Curso doctorado Metodología Filosófica
Prof. Jaime Nubiola
Universidad de Navarra

Investigar en una biblioteca

En la Biblioteca de la Universidad de Glasgow tenían hace unos pocos años el siguiente documento para enseñar a los estudiantes a manejarse entre las montañas de libros que alberga. Me pareció muy ilustrativa la descripción de cómo se produce el conocimiento y cómo un nuevo investigador puede adentrarse en él. Merece una detenida lectura el texto y sobre todo vale la pena prestar atención a la imagen de la pirámide.

El texto era el siguiente:

Library Research

Each subject you study will be based on a literature -a set of publications including textbooks, monographs, and scholarly journals. You will use these vital sources in order to learn more about that subject, thus joining the conversation, first as an observer, and later as a contributor to your chosen field of study.

The publication cycle and the structure of information

Research is a social act. As a routine part of their work, experts doing research communicate with each other and with several other audiences -the people who fund the work, students who are learning the subject, or the general public. Knowing the formal communication process experts use will help you make sense of the information around you. The diagram below illustrates how important ideas are developed, how they are communicated, and how they are integrated into general knowledge.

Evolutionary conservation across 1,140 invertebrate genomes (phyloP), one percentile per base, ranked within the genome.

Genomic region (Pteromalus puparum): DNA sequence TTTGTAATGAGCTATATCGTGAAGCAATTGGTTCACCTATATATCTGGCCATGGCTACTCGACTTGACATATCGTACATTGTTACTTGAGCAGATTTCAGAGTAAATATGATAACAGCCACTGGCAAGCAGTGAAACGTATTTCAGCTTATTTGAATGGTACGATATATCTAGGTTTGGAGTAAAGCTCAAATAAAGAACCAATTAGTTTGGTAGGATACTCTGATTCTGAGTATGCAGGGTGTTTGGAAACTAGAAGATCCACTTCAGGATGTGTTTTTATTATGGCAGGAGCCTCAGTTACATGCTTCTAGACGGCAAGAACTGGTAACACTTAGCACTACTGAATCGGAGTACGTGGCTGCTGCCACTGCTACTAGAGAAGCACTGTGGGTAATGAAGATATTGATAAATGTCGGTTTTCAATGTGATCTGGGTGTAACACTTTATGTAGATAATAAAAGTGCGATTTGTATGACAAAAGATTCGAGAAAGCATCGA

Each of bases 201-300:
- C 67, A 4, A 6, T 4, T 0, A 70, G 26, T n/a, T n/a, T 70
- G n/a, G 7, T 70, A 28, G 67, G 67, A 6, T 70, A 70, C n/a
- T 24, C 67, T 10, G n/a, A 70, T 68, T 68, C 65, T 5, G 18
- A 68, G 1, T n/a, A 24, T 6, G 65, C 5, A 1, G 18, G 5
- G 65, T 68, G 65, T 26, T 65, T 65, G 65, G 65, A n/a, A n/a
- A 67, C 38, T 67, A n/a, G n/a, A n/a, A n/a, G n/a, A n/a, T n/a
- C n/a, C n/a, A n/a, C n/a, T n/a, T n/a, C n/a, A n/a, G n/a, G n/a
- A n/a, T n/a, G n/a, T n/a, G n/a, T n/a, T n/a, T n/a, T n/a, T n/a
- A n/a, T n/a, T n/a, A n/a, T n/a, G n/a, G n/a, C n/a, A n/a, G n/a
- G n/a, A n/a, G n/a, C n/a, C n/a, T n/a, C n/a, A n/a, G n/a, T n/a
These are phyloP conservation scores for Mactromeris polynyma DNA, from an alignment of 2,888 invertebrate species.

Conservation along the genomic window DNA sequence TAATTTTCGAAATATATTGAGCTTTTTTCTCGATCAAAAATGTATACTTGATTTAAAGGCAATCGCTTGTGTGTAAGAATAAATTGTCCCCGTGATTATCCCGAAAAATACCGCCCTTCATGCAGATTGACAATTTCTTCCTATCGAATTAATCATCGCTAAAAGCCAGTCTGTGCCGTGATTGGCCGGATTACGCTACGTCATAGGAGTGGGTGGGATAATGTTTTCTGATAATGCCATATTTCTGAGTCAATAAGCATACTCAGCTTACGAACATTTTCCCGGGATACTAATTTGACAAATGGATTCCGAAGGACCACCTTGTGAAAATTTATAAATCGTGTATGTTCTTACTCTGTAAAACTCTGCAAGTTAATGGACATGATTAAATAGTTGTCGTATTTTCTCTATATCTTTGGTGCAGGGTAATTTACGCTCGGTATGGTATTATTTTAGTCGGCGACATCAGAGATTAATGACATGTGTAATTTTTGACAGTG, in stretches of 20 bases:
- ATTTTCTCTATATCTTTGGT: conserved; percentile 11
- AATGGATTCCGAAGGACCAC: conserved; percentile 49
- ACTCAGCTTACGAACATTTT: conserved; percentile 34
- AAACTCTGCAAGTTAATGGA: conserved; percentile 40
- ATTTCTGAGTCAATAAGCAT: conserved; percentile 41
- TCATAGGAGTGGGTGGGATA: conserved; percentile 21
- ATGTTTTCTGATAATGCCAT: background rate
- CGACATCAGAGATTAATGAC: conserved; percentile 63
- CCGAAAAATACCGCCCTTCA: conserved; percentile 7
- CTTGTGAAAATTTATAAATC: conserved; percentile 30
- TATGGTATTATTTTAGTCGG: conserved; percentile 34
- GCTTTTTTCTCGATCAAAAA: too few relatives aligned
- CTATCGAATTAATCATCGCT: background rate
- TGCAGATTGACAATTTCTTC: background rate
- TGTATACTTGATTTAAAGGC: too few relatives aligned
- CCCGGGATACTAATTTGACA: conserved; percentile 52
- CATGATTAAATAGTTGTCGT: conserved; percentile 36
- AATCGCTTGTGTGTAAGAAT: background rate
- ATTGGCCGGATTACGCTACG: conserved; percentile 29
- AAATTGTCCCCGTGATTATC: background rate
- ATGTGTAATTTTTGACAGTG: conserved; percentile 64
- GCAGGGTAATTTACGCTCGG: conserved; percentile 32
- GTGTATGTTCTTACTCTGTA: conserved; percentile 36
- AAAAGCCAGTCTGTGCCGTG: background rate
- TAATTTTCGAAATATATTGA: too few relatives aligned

At the beginning is a question, a problem, a puzzle. The researcher observes, collects data, conducts surveys, or keeps notebooks and logs in order to learn about the question; letters, phone calls, computer networks enable more colleagues to become involved. As ideas take shape, communication becomes more structured; researchers write reports and attend seminars or conferences to share information. A journal article, the first step in the formal information record, is approved by colleagues and published. Indexes to the journals disseminate the idea; soon monographs or books contain the topic. Eventually, dictionaries, encyclopedias, and textbooks include this material, thereby communicating knowledge to the next generation of scholars.



The research strategy

The logical way to learn about a new subject in order to successfully complete a major project is to simply reverse the direction of the development process shown above. Begin with background information -overviews or summaries usually found in dictionaries, encyclopedias, textbooks. Learning the vocabulary, history, current issues, and experts helps you understand the subject and furnishes clues for further exploration. Follow this backgrounding by reading books/monographs that combine subject context with detail. Last, select indexes to the periodical literature to locate the articles that provide even more specific detail and more current analyses.


This research process -general to specific- is a time-tested strategy. It is a way of organizing your efforts in order to get maximum benefit from your hard work.

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Diseño de la página: Izaskun Martínez
Ultima actualización: 6 de abril 2011